Whether you sell washing lines or wiper blades, you need to understand your customer if you want to maximise your sales. Who are you selling to? Why should they buy your product? What do they stand to gain? Grant Leboff, principal of Sticky Marketing Club explains how you can identify your target customer
The starting point in defining the target market for your proposition is to understand the problems that you solve. Once you have a good idea what these are, you can start to work out who is most likely to suffer from these problems.
Start to list all the different types of customers that suffer from the problems you solve. Once done, you can start to build up a picture of these customers. Group them by location - for example, high net worth individuals tend to live in certain postcodes. Group them by market sector - are they manufacturers, recruitment agents, and so on.
Ask yourself other types of relevant questions about these people. Are they married? Are they male or female? Do they play golf? Define them in as many relevant ways as possible.
If you can demonstrate that the cost of NOT sorting out the problems is GREATER than the cost of dealing with them, then your case becomes compelling.
Remember to take into account aspects like emotional upheaval, stress and the risk to reputation when implementing your solution, as well as a bottom line cost. It is all these factors that make up the value in your offering.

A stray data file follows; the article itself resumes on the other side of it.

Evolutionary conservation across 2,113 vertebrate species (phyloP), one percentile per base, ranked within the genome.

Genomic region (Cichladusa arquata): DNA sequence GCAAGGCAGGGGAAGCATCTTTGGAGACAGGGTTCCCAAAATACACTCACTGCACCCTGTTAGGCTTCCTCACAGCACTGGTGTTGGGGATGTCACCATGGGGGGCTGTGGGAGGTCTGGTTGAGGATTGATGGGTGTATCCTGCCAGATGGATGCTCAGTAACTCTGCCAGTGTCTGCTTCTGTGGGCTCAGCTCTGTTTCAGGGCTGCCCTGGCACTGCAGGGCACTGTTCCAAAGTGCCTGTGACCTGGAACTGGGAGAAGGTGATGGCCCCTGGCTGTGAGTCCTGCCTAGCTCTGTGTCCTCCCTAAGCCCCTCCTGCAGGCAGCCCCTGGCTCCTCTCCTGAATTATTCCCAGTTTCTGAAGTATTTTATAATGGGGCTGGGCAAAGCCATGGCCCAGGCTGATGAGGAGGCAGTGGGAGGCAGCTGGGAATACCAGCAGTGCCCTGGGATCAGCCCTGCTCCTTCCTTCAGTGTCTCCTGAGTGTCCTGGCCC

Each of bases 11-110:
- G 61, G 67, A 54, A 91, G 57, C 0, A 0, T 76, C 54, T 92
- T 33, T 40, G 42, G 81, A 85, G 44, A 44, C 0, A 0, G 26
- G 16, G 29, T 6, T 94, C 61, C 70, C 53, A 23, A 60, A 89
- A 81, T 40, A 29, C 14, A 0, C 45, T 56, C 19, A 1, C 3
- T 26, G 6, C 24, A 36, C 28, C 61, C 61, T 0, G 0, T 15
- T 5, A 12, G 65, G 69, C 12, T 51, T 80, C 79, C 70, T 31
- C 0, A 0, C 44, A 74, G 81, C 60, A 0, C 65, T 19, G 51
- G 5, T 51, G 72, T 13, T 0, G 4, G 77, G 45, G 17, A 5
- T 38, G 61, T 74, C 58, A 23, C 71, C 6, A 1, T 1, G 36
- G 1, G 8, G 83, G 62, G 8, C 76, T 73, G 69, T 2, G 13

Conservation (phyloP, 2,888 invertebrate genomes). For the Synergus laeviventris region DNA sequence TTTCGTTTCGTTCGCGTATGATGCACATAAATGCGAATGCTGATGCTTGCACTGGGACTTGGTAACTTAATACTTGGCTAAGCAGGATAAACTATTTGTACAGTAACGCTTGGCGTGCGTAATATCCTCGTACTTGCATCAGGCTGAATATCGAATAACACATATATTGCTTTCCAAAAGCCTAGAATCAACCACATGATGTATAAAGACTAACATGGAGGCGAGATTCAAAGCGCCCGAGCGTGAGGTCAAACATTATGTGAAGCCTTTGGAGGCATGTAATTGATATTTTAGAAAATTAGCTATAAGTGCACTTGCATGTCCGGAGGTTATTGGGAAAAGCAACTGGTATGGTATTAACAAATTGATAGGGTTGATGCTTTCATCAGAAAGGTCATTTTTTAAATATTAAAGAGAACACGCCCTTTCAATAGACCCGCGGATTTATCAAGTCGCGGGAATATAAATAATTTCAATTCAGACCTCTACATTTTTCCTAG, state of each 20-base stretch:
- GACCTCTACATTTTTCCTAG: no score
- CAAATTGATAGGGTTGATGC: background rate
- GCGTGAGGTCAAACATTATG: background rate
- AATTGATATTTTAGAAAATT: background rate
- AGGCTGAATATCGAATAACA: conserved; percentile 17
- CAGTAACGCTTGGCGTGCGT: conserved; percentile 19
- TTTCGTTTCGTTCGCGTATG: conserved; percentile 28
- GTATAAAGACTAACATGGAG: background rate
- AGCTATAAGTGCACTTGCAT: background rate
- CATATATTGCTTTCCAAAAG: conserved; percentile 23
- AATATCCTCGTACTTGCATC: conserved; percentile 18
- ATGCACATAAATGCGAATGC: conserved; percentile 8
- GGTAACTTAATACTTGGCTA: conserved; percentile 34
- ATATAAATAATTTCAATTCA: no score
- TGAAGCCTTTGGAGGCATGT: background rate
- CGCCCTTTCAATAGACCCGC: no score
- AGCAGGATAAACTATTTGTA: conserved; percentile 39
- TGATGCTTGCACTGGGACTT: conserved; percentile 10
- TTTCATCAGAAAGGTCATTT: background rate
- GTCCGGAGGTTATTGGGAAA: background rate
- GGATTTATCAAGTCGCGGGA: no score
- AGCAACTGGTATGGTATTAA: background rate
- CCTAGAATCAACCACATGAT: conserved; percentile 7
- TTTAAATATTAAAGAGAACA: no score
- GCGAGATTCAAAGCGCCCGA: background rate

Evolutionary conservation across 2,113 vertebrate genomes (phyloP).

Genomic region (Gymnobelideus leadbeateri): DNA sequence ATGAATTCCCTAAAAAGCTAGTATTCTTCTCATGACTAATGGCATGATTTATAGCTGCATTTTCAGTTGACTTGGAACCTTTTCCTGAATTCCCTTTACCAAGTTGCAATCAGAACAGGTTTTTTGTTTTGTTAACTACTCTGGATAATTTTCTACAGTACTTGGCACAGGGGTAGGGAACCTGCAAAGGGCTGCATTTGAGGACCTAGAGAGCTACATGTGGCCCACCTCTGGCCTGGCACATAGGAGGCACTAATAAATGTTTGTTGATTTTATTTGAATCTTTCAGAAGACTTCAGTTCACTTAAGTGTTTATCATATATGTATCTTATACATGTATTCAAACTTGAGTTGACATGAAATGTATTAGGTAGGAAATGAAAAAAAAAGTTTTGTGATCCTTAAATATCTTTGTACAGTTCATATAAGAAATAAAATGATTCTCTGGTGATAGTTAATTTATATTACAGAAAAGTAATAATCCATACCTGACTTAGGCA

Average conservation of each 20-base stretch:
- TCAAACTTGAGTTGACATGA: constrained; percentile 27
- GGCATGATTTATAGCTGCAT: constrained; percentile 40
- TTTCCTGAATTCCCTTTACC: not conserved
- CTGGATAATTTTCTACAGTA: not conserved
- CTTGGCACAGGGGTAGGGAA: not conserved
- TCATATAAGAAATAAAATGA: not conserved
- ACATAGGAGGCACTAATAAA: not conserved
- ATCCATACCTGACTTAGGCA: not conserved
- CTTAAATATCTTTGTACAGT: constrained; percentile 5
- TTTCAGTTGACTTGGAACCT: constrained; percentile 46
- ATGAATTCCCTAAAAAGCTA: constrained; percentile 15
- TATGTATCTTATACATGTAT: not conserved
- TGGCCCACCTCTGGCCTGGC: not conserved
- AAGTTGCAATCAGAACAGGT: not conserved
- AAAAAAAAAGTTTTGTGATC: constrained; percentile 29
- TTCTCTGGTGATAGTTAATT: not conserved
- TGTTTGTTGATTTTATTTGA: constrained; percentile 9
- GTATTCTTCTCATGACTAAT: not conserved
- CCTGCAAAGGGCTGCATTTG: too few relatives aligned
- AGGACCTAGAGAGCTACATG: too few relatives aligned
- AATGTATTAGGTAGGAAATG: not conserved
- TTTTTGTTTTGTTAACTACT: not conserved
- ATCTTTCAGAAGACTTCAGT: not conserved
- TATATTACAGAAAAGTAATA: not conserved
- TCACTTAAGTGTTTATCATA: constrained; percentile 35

Today we live in the world of niche. For example, we are no longer prisoners of television schedules. We can watch what we want at our convenience from almost anywhere in the world; meaning every person can enjoy a unique viewing experience.
The web is fantastic at delivering personalised products and services, cutting out many of the distribution challenges that previously existed.
It is these factors that mean it is a more effective strategy to be a big fish in a small pond rather than the other way round. It will be easier to build your reputation and gain referrals. You will also find you get more from your marketing endeavours.
Therefore, with the previous knowledge gained, start to segment your market. Do you want to work:
One way of deciding on the right markets to pursue is to think about your company and your business.
For example, have you a lot of experience in particular markets, such as working with lawyers?
All these factors could help you establish a particularly attractive offering.
Take an accountant working alone in Manchester, for example. For a start, working all over the country is probably not practical. They may therefore decide to only work with clients in the North West.
It may be that before going alone they worked in-house for a couple of different entrepreneurial businesses. Therefore, the accountant may decide to make their marketplace 'Entrepreneurs in the North West'.
Suddenly, if you are an entrepreneur in the North West, this is an accountant probably worth knowing. By solely working in this area they are more likely to introduce you to the right people and have more market knowledge of schemes and funding available to entrepreneurs.
Meanwhile, by concentrating in this marketplace, the accountant knows which websites to look at and belong to, which publications to read and possibly write for, and which networks to attend. Within this market it will be quite easy for the accountant to become known. Without limiting their market it would almost be impossible to know where to start.
Once you have decided the answers to some of these questions you must look at the market to see what else is available. The question you must have an answer to is:
It may be that for some marketplaces there is no answer. However, in certain sectors or geographical locations there may be a compelling response to that question.
If you are unable to answer the question, you either have the wrong target market or the wrong offering. In this case, more work will need to be done before you start targeting your potential customers.